Drafting a new Constitution
If Turkey is to adopt a Constitution that safeguards, among other things, fundamental human rights and the rule of law, a pluralistic democratic approach which respects Turkey’s diversity is essential. Prime Minister Erdogan acknowledged in his victory speech that the public through their votes opted for a consensus-based approach. The AKP did not gain enough seats to adopt a Constitution by itself, so Erdogan promised to involve opposition parties in the process. Given the lack of successful consensus building among politicians of all parties in the past, Erdogan’s promise is being viewed with some caution.
Turkey is not experienced in writing constitutions in this way. The 1961 Constitution was written mainly by academics, and the 1982 Constitution was written after a military coup. So drafting a democratic Constitution that respects international human rights standards will be a challenging task for politicians.
As far as the right to freedom of religion or belief is concerned, a very important question in drafting the Constitution will be how far those of different religions or beliefs will be able to influence the outcome. Christians have publicly pointed out that they face serious challenges in the protection of the right to freedom of religion or belief Turkey. Other smaller groups such as Jehovah’s Witnesses, Baha’is and atheists are because of their size unlikely to have any influence. The Alevis, who with perhaps one third of the population are the largest religious minority, may be the most influential of those demanding change. Civil society organisations have also demanded full religious freedom for all and a government which adopts a neutral position in relation to all religious communities. But the most influential group of all is the AKP government.
Various Sunni Muslim denominations or movements – such as the Nakshibandi, Nurcu, Suleymanci or Gulenist – may be able to influence the accommodation of diverse customs within the Sunni tradition. However, whether this accommodation will open the way for non-Sunni groups remains to be seen.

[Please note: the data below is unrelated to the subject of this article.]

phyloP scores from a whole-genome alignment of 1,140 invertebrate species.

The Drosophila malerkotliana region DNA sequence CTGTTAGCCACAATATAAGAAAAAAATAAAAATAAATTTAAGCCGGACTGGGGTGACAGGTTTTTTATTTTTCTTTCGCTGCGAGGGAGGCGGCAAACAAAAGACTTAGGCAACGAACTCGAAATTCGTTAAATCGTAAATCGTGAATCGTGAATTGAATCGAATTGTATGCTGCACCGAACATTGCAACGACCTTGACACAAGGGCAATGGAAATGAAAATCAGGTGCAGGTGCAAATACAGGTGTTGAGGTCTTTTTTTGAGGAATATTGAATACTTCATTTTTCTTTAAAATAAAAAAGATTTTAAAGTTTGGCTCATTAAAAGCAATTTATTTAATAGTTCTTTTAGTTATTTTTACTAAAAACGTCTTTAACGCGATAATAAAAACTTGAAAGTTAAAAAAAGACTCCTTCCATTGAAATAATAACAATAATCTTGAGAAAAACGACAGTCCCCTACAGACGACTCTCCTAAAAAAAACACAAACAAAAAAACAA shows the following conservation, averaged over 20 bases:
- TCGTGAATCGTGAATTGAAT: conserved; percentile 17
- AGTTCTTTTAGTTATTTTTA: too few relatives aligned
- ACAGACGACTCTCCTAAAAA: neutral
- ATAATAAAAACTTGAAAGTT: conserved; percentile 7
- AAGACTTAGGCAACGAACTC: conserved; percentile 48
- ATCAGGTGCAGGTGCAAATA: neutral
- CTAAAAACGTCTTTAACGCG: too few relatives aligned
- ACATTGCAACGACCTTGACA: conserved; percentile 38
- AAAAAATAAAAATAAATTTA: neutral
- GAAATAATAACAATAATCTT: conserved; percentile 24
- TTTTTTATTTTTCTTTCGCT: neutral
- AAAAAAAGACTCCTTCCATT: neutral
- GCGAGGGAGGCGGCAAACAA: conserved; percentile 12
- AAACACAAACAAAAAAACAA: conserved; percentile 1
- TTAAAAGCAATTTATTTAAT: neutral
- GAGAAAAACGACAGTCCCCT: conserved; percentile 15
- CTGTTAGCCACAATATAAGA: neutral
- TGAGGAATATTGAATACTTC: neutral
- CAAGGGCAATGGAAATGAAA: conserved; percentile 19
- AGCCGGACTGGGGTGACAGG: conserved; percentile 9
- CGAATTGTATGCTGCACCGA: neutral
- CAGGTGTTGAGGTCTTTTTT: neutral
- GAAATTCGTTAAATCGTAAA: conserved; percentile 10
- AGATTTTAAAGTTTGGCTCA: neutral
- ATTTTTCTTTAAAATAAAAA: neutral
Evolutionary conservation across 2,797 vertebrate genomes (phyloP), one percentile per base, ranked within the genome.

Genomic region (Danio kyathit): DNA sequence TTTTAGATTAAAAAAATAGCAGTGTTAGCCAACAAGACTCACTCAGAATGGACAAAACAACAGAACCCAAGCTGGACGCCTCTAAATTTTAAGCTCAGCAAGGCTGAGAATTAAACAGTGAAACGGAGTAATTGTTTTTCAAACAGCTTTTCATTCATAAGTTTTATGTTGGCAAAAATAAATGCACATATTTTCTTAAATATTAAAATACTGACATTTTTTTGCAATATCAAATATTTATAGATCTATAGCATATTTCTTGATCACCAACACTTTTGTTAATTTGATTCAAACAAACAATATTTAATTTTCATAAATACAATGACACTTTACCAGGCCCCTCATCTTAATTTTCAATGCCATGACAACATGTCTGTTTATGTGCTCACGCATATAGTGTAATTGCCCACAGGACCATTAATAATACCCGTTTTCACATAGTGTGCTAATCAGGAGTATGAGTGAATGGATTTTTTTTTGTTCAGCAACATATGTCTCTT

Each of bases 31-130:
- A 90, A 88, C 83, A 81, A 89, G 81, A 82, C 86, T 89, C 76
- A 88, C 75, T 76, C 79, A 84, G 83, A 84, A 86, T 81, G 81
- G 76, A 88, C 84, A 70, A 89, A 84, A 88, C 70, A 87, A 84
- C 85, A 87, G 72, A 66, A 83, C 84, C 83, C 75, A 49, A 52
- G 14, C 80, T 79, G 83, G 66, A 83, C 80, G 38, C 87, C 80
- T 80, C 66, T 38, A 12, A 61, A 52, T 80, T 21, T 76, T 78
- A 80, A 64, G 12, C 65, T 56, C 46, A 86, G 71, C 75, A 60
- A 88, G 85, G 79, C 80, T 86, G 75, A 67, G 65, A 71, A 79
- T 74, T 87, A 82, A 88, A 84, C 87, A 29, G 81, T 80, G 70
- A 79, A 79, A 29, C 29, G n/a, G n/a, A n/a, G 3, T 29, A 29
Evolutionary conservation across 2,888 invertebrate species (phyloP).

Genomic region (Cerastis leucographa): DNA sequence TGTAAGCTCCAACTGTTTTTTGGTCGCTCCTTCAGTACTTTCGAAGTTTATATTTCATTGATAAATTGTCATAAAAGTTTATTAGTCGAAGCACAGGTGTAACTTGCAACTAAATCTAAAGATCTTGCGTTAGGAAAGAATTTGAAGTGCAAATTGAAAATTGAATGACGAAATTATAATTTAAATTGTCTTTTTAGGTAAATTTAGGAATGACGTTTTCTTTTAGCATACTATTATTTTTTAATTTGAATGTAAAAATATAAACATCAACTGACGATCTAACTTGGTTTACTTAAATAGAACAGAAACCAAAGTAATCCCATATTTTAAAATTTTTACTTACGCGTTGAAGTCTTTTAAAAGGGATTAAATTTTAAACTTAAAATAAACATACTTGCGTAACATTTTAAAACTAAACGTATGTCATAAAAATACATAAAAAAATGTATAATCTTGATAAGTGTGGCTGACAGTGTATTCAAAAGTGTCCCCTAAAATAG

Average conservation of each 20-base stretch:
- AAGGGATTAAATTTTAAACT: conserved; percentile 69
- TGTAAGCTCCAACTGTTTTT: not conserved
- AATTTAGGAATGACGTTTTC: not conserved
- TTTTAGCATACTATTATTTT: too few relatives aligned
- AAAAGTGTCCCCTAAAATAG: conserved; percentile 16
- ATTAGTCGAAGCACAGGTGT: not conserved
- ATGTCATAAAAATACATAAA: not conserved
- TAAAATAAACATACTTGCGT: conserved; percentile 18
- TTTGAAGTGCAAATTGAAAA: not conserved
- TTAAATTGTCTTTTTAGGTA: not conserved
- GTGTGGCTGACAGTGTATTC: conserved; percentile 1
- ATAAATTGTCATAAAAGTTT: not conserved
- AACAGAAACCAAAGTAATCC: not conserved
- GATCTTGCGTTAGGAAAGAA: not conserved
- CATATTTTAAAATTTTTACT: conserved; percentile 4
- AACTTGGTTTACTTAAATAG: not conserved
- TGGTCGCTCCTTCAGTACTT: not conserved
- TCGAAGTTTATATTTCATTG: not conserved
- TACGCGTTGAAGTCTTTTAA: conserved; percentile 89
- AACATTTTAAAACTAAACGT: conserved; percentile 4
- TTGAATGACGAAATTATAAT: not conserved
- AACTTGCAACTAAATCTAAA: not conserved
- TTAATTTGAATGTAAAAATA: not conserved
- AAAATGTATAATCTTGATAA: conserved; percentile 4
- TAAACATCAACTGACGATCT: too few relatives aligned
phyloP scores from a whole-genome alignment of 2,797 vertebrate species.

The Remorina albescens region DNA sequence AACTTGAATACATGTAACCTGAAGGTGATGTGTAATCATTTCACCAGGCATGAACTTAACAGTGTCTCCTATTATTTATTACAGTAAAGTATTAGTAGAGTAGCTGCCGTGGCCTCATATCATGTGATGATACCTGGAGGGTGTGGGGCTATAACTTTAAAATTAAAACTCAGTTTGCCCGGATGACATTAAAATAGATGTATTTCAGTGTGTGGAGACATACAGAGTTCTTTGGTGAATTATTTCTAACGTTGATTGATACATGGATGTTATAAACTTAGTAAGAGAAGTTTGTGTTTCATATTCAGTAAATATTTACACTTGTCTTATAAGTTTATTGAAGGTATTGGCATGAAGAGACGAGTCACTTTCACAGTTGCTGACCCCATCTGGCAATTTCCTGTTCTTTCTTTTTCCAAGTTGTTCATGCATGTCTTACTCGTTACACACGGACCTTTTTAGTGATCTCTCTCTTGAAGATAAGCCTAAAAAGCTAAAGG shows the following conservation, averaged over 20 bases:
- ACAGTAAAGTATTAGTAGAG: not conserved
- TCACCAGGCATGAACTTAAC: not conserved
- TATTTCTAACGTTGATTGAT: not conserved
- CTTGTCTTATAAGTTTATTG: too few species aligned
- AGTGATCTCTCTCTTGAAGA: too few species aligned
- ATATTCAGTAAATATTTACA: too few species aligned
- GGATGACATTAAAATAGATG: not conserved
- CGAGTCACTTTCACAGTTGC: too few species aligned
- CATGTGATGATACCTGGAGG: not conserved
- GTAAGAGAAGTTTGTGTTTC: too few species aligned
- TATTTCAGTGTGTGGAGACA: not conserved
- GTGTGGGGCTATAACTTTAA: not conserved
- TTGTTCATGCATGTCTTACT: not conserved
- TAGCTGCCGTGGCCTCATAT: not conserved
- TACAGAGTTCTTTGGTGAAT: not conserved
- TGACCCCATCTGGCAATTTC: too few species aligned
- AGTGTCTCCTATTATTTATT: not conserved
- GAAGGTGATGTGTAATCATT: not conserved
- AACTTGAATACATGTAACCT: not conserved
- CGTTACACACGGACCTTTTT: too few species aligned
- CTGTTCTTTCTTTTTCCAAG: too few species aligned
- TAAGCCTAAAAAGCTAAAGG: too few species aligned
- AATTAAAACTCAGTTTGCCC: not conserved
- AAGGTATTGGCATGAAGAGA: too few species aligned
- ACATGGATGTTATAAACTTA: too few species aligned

Proposals for a Constitution
Civil society organisations and platforms have been active in creating forums for the participation of various organised groups in society in order to represent views of various groups for the new Constitution. These have included belief communities, women’s organisations, human rights organisations, and ethnic minorities.
The Turkish Industry and Business Association (TÃœSIAD) has proposed a draft Constitution which includes a call for freedom of religion or belief to be protected in line with Article 9 (“Freedom of thought, conscience and religion”) of the European Convention on Human Rights and Fundamental Freedoms (ECHR). The proposal also calls for a neutral state, and stressed that the Diyanet is in its current form not compatible with the obligations of states to protect freedom of religion in a non-discriminatory manner. (The Diyanet is an agency under the Prime Minister, which has a monopoly over the provision of Islamic public services.) (see F18News 4 May 2011 http://www.forum18.org/Archive.php?article_id=1567).
The Constitution Commission of the Turkish Economic and Social Studies Foundation (TESEV) proposed on 10 April 2011 an impartial state that does not identify with any ideology, ethnicity or culture (http://www.tesev.org.tr/UD_OBJS/Turkiyenin%20Yeni%20Anayasasina%20Dogru.pdf). The Commission’s Report proposes the creation of a public entity status for belief communities that wish to organise themselves outside the Diyanet structure. The right to legal status is a fundamental point which would do much to resolve Turkey’s problems in implementing freedom of religion or belief (see F18News 7 February 2011 http://www.forum18.org/Archive.php?article_id=1537).
TESEV also demands recognition of the right to conscientious objection as a constitutional right. This demand contrasts with the current situation in which this part of religious freedom is not recognised at all (see F18News 17 March 2010 http://www.forum18.org/Archive.php?article_id=1423).